ENTERPRISE — There still is an outside shot — or, perhaps more fitting, a Hail Mary — that a tackle football season could happen this spring.

In its meeting Monday, Feb. 8, the Oregon School Activities Association executive board did not entirely rule the contact sport out, with Executive Director Peter Weber on multiple occasions during the meeting citing the possibility of the Oregon Health Authority and the governor’s office revising its stance on contact sports shortly.

“We believe they are finalizing some changes to contact sports in the coming days,” Weber said. “While we are waiting for that to happen, we know we need to be providing options.”

Full-contact sports are currently prohibited by the OHA and governor’s office. That includes football, which started practice Monday and is supposed to start its season the week of March 1.

With this week of practice already designated a non-contact week, the OSAA took an opportunity to put backup options in place in the event the state does not change its position on contact sports. It did so while leaving the door open for 11-, 8- or 6-man full-contact football seasons if state guidance is changed.

The backup plan, should the sport remain prohibited, puts the following options on the table for schools — 7-on-7 football, flag football, a virtual lineman team challenge and a virtual combine.

“The focus is providing ways for coaches and kids to interact in a safe way,” OSAA Assistant Executive Director Brad Garrett said.

Several members of the board, before the vote to accept the motion, were clear on their stance that their primary hope is for full-contact football to be played this season.

“Having this to fall back on is really important, and I appreciate the leg work, (but) I would still advocate every change we get for a football season,” Tillamook Athletic Director and 4A Representative Curt Shelley said.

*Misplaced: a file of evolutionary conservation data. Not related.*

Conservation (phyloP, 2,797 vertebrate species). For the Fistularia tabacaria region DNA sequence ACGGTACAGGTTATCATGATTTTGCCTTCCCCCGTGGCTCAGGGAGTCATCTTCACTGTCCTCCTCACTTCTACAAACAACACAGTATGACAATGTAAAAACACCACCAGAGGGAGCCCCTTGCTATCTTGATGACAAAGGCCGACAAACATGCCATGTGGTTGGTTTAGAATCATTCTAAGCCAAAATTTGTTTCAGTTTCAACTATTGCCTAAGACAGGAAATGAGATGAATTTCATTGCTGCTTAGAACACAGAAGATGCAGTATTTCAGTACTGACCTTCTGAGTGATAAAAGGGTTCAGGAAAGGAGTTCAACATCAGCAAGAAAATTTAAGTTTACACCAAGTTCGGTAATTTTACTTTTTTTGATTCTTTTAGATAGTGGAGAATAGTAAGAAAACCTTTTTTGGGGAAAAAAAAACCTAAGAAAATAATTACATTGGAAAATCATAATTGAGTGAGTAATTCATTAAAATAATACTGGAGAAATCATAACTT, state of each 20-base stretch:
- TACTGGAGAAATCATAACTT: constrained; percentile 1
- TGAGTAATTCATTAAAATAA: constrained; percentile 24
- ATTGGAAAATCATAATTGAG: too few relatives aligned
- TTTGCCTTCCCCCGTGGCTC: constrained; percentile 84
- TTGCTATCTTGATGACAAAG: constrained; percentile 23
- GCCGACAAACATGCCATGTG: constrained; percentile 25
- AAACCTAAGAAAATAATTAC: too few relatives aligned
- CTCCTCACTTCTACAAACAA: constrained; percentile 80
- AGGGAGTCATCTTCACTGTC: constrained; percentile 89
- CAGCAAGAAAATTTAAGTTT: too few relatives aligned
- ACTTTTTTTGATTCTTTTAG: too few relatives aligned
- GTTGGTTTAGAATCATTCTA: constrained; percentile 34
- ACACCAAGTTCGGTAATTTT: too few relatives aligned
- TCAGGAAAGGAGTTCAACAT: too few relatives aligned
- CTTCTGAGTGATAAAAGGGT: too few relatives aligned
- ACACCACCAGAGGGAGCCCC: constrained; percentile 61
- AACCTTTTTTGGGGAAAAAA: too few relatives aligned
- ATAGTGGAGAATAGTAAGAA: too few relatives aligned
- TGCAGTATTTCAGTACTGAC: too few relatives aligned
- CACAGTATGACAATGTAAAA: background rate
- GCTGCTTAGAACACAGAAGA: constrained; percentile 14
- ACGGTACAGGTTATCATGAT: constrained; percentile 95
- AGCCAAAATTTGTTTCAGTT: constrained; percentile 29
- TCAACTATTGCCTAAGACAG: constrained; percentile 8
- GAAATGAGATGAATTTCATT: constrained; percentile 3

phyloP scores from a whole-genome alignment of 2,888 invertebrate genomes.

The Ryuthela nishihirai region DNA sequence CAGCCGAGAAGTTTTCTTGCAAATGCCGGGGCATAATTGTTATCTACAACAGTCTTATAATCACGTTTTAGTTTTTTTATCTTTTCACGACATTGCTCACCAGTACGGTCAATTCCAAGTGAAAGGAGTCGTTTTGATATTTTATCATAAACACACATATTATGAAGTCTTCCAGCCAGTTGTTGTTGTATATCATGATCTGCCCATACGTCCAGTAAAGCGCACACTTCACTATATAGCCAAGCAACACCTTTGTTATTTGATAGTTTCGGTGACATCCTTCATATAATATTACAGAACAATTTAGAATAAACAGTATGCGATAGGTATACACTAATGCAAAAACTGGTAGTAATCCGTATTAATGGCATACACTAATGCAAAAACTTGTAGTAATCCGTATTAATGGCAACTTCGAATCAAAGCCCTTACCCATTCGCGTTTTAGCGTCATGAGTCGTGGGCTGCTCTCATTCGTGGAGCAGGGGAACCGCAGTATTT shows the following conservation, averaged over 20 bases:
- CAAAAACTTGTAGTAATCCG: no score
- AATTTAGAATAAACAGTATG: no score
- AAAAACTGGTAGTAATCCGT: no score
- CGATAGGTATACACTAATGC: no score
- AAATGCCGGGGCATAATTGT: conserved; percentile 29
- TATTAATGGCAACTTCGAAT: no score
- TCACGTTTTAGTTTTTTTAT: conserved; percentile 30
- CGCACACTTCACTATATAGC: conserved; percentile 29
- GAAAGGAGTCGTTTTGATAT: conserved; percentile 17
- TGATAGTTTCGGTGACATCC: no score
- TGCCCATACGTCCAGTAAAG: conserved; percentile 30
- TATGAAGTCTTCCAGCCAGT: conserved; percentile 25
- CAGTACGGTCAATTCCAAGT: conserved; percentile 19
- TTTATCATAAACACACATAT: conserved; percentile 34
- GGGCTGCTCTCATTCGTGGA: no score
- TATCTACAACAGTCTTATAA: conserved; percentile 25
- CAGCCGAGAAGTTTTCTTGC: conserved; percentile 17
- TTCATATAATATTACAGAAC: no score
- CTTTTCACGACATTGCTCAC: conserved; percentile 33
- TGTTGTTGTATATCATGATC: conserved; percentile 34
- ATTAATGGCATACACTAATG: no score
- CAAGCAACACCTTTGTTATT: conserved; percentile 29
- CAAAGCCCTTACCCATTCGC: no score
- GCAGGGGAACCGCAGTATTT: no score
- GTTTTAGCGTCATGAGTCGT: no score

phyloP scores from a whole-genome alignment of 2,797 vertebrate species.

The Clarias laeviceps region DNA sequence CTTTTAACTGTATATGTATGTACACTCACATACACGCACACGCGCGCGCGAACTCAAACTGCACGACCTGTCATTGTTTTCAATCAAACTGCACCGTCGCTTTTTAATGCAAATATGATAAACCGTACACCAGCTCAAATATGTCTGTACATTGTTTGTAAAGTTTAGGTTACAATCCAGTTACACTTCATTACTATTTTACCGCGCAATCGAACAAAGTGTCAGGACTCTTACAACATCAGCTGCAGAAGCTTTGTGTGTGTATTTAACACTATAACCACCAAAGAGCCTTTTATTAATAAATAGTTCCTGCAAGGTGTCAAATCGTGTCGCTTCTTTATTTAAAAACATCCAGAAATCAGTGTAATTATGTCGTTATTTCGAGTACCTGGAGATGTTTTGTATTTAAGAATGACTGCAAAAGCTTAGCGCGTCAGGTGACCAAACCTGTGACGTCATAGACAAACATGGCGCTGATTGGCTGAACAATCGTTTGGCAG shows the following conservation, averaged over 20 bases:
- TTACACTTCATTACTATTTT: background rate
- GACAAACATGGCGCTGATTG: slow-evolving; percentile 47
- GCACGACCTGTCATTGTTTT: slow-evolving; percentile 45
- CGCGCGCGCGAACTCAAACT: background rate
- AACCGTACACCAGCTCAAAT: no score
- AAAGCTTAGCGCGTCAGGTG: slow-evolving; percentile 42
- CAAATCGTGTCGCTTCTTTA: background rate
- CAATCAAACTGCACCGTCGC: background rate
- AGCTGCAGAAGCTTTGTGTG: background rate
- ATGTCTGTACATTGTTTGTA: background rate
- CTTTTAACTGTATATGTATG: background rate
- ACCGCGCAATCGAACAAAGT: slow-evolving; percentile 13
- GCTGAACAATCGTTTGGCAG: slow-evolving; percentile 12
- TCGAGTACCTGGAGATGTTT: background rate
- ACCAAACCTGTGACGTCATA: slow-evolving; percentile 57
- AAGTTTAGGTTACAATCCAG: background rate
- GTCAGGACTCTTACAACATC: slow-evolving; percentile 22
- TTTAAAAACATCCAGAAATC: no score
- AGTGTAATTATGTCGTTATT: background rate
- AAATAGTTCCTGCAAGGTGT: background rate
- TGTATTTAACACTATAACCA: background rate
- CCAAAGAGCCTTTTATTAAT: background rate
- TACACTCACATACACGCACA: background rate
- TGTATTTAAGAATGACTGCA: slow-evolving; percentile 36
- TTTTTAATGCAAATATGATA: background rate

Weber stressed that the OSAA has been advocating for the state to lift prohibitions that are in place, and will continue to do so.

“It (advocacy) doesn’t stop until we have all kids participating in all activities,” he said.

The state’s other three fall sports — soccer, volleyball and cross-country — will be able to begin practice to a certain degree on Feb. 22.

Cross-country and soccer both are outdoor sports and considered minimal- or low-contact. Cross-country, however, has one glaring stipulation from the OHA hovering over it — that only two teams can compete against each other at one time.

“The limit of two schools per event is killer for cross-country,” said Jeff Clark, principal at Oakland High School and 2A representative. “While I am all in favor of moving on … taking that off would make things a lot better.”

Volleyball will be able to start indoors in the counties not in extreme risk — which currently includes Wallowa County. Outdoor volleyball was approved as an alternative in counties still in extreme risk.

The board also approved a change of season request form for schools, leagues or regions unable to begin their season, which would allow them to appeal to the OSAA and move their participation in a sport to a different timeframe. So, for example, a team not able to play volleyball because of the risk levels in Season 2 could petition to play later in the year, say in May.

This, however, would not apply to football, as a May 1 cutoff for the season has been recommended by the National Federation of State High School Associations sports medicine committee so the fall season is not impacted.

Jack Folliard, the Oregon Athletic Officials Association executive director, and Clark both expressed concern about the risk of overlap if a sport was moved.

Folliard’s worry was about referees who could see sports they officiate be overlapped, while Clark talked about the issue it could raise for athletes in small communities.

“It’s going to put some stress on our smaller schools,” Clark said.

Weber noted putting the option in place was more about opening possibilities for schools to choose what is best for them.

“The idea is to give the schools that flexibility that works for them,” he said.

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